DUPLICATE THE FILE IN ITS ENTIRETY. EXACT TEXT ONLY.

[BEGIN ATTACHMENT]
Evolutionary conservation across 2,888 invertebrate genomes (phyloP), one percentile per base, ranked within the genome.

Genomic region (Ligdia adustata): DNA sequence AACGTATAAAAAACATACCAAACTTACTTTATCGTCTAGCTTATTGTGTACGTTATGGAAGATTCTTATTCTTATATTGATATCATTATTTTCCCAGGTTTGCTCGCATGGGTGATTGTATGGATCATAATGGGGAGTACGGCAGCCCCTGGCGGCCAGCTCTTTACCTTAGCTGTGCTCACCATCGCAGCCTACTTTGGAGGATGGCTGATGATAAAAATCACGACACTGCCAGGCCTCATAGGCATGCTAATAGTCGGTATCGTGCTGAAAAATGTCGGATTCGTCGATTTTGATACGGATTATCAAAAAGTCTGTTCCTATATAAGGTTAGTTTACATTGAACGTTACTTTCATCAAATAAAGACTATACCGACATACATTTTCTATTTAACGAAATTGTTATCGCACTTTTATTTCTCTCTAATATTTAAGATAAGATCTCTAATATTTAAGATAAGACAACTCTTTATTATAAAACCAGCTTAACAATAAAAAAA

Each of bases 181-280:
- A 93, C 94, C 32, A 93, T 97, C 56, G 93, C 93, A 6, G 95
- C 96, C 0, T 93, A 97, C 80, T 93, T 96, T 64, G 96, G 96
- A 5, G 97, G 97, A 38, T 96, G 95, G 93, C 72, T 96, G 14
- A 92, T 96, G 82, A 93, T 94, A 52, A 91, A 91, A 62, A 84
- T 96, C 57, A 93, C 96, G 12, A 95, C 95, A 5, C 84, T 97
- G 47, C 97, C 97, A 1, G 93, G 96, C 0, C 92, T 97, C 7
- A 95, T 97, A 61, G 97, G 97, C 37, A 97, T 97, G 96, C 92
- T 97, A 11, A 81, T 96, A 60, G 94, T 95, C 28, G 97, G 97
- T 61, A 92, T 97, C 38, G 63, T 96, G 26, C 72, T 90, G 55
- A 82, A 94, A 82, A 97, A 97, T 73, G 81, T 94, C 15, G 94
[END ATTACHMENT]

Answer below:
Evolutionary conservation across 2,888 invertebrate genomes (phyloP), one percentile per base, ranked within the genome.

Genomic region (Ligdia adustata): DNA sequence AACGTATAAAAAACATACCAAACTTACTTTATCGTCTAGCTTATTGTGTACGTTATGGAAGATTCTTATTCTTATATTGATATCATTATTTTCCCAGGTTTGCTCGCATGGGTGATTGTATGGATCATAATGGGGAGTACGGCAGCCCCTGGCGGCCAGCTCTTTACCTTAGCTGTGCTCACCATCGCAGCCTACTTTGGAGGATGGCTGATGATAAAAATCACGACACTGCCAGGCCTCATAGGCATGCTAATAGTCGGTATCGTGCTGAAAAATGTCGGATTCGTCGATTTTGATACGGATTATCAAAAAGTCTGTTCCTATATAAGGTTAGTTTACATTGAACGTTACTTTCATCAAATAAAGACTATACCGACATACATTTTCTATTTAACGAAATTGTTATCGCACTTTTATTTCTCTCTAATATTTAAGATAAGATCTCTAATATTTAAGATAAGACAACTCTTTATTATAAAACCAGCTTAACAATAAAAAAA

Each of bases 181-280:
- A 93, C 94, C 32, A 93, T 97, C 56, G 93, C 93, A 6, G 95
- C 96, C 0, T 93, A 97, C 80, T 93, T 96, T 64, G 96, G 96
- A 5, G 97, G 97, A 38, T 96, G 95, G 93, C 72, T 96, G 14
- A 92, T 96, G 82, A 93, T 94, A 52, A 91, A 91, A 62, A 84
- T 96, C 57, A 93, C 96, G 12, A 95, C 95, A 5, C 84, T 97
- G 47, C 97, C 97, A 1, G 93, G 96, C 0, C 92, T 97, C 7
- A 95, T 97, A 61, G 97, G 97, C 37, A 97, T 97, G 96, C 92
- T 97, A 11, A 81, T 96, A 60, G 94, T 95, C 28, G 97, G 97
- T 61, A 92, T 97, C 38, G 63, T 96, G 26, C 72, T 90, G 55
- A 82, A 94, A 82, A 97, A 97, T 73, G 81, T 94, C 15, G 94